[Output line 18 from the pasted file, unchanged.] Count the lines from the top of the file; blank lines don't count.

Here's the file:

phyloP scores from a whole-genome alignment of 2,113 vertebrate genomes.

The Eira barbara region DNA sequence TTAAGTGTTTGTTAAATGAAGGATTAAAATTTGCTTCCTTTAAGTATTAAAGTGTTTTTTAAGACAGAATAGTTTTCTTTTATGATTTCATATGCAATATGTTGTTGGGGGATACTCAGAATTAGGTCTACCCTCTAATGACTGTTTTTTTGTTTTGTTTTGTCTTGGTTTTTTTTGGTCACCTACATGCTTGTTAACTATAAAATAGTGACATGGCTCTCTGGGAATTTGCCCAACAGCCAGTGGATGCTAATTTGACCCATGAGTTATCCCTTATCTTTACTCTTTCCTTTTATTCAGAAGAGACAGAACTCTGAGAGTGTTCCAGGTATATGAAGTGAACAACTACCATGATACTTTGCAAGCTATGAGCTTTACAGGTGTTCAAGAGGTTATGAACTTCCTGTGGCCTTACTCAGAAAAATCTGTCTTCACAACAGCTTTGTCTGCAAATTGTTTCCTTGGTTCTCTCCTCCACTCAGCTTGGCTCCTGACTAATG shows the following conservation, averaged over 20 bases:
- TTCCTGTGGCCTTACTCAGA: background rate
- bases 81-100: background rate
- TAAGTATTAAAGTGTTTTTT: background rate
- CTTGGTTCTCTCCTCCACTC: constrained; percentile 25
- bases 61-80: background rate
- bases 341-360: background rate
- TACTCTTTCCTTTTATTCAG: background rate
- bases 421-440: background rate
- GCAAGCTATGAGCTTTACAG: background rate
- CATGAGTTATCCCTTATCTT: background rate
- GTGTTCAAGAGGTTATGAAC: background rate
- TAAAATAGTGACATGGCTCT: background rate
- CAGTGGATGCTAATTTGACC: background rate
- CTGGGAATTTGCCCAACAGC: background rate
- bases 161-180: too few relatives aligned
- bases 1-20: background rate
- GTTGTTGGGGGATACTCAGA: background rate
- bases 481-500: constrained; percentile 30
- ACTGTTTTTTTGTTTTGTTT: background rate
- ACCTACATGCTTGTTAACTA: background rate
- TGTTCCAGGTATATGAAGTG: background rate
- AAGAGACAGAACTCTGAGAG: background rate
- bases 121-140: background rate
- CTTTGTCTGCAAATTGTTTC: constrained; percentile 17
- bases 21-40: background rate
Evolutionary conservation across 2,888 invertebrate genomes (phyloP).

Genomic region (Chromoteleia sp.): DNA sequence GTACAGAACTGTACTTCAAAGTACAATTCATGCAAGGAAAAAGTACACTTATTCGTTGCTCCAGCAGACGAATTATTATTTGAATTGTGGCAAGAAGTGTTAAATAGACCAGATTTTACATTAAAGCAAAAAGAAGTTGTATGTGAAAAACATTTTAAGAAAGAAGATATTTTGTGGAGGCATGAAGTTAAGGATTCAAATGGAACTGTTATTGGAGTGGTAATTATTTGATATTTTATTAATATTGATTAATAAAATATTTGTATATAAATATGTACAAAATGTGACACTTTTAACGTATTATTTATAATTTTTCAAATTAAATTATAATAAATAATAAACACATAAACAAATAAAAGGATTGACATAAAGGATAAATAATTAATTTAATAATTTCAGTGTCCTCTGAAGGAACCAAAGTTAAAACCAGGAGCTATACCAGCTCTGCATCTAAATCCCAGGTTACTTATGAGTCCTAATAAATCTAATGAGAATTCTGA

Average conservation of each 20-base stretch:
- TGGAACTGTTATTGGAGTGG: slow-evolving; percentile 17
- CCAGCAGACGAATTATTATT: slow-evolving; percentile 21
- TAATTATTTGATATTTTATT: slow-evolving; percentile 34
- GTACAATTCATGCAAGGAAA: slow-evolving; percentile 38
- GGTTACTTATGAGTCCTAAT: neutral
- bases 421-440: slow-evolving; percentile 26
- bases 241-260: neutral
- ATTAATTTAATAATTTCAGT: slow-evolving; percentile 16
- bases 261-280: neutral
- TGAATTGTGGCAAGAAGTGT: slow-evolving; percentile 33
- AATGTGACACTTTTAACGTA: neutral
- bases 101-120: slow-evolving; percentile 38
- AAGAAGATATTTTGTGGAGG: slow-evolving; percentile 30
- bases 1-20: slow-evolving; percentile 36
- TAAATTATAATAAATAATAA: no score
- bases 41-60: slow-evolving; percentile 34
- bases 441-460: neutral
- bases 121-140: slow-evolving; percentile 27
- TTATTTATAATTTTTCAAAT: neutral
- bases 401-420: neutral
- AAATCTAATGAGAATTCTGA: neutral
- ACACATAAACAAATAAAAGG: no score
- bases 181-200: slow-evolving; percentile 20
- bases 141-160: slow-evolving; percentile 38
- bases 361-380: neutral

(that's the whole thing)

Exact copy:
- bases 1-20: background rate